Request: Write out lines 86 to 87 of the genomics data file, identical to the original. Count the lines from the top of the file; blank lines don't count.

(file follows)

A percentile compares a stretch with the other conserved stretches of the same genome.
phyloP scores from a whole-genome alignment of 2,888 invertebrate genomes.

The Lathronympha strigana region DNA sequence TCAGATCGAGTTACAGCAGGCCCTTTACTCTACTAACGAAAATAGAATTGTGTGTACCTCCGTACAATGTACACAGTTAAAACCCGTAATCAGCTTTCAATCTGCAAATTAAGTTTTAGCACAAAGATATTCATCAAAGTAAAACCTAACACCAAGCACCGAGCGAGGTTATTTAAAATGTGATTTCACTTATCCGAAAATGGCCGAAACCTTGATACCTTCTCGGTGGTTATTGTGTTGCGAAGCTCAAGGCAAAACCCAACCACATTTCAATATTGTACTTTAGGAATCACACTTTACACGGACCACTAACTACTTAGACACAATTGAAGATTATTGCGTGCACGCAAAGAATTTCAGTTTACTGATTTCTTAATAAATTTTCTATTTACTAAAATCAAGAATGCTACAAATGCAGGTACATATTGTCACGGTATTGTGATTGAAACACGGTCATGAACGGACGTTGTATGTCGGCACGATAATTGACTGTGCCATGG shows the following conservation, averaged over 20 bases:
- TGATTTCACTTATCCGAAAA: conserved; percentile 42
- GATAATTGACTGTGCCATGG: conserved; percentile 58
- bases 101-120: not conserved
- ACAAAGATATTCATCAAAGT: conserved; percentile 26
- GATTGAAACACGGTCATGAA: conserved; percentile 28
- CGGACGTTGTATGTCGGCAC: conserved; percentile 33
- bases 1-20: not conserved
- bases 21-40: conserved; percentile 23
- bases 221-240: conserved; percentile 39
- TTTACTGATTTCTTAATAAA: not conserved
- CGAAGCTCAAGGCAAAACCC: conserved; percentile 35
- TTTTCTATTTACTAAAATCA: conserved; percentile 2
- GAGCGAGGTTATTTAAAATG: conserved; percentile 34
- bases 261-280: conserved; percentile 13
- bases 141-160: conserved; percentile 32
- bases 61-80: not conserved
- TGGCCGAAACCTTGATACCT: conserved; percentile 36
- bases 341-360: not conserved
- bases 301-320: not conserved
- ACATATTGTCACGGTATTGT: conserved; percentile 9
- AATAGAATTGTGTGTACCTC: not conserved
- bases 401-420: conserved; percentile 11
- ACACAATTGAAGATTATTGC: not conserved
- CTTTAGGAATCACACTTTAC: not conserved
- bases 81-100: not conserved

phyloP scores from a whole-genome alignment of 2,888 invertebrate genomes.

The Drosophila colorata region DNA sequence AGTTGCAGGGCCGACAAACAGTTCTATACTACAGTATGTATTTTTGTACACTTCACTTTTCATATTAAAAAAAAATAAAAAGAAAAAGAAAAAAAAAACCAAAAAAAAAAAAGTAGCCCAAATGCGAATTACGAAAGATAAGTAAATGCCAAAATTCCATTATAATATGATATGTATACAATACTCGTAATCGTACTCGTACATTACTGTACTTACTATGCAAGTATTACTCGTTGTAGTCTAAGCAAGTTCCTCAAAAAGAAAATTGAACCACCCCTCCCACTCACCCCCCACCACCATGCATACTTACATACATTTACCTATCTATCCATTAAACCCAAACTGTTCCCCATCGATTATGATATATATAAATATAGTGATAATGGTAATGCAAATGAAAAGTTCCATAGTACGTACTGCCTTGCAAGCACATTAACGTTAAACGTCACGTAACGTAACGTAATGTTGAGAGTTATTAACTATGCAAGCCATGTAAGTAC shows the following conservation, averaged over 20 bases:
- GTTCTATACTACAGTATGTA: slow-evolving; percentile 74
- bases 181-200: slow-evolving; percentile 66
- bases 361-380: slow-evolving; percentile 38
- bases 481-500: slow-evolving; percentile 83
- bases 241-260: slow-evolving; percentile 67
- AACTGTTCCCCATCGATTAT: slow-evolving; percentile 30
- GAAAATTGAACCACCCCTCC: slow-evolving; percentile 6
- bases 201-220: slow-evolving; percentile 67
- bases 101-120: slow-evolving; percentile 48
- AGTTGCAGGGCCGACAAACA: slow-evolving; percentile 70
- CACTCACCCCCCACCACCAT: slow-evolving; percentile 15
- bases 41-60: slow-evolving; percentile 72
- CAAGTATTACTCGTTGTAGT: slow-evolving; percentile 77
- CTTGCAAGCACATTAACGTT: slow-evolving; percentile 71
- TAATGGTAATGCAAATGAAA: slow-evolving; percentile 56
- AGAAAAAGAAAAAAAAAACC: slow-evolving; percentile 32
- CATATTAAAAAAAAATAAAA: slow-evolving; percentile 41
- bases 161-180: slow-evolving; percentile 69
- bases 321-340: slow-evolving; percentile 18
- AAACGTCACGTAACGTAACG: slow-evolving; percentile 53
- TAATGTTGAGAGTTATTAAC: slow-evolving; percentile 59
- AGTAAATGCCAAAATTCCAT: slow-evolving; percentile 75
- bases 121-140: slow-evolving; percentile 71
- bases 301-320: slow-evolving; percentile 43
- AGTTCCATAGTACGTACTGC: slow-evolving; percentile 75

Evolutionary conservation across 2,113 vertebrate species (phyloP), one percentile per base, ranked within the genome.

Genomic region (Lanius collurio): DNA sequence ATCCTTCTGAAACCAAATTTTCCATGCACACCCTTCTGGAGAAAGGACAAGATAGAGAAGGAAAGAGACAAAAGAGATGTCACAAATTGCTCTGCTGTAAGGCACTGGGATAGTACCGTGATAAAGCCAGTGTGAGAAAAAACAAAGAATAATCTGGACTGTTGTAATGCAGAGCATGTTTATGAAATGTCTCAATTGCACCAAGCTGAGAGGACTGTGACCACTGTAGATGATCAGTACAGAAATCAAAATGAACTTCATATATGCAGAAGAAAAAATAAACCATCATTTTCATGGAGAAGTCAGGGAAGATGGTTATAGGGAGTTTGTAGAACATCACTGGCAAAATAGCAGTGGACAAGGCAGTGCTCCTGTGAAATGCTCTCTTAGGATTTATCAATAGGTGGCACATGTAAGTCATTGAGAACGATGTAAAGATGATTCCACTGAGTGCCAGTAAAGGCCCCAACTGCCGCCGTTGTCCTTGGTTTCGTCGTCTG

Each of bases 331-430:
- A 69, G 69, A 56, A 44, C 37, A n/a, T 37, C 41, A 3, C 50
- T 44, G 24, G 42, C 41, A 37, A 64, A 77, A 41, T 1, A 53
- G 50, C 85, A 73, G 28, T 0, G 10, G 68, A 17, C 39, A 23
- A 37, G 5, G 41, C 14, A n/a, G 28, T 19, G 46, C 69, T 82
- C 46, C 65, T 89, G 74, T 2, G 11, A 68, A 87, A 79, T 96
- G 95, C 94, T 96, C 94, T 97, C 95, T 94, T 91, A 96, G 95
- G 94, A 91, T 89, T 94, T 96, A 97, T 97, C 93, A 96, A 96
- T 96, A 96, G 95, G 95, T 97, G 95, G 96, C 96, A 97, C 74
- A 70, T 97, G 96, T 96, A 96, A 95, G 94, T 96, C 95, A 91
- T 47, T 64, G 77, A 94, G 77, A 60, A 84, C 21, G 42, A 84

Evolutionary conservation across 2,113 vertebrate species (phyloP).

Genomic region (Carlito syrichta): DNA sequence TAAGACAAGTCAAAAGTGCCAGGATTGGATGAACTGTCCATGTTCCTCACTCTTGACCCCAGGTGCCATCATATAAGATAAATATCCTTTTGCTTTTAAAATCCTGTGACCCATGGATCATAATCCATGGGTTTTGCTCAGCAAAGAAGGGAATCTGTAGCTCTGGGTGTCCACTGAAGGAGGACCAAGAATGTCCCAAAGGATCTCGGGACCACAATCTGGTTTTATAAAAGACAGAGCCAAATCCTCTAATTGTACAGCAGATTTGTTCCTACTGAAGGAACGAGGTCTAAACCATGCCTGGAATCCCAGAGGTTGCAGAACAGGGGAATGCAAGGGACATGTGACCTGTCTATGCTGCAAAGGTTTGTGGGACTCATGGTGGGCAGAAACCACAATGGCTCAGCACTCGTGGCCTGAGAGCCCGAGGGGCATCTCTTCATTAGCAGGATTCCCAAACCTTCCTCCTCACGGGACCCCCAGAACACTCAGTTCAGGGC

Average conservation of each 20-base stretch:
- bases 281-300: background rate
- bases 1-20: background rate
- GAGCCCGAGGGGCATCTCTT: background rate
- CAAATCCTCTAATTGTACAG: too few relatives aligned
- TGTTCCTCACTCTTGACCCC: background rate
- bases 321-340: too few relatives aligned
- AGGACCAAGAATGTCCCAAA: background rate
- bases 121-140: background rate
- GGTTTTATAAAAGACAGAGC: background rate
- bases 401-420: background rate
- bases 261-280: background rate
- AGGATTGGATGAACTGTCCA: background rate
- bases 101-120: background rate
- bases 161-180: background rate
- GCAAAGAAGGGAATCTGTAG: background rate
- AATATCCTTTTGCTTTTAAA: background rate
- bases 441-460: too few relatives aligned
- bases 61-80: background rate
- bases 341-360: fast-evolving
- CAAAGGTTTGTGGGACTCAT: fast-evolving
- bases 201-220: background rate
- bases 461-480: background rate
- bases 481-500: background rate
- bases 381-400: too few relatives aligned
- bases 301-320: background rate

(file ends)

- GCAAAGAAGGGAATCTGTAG: background rate
- AATATCCTTTTGCTTTTAAA: background rate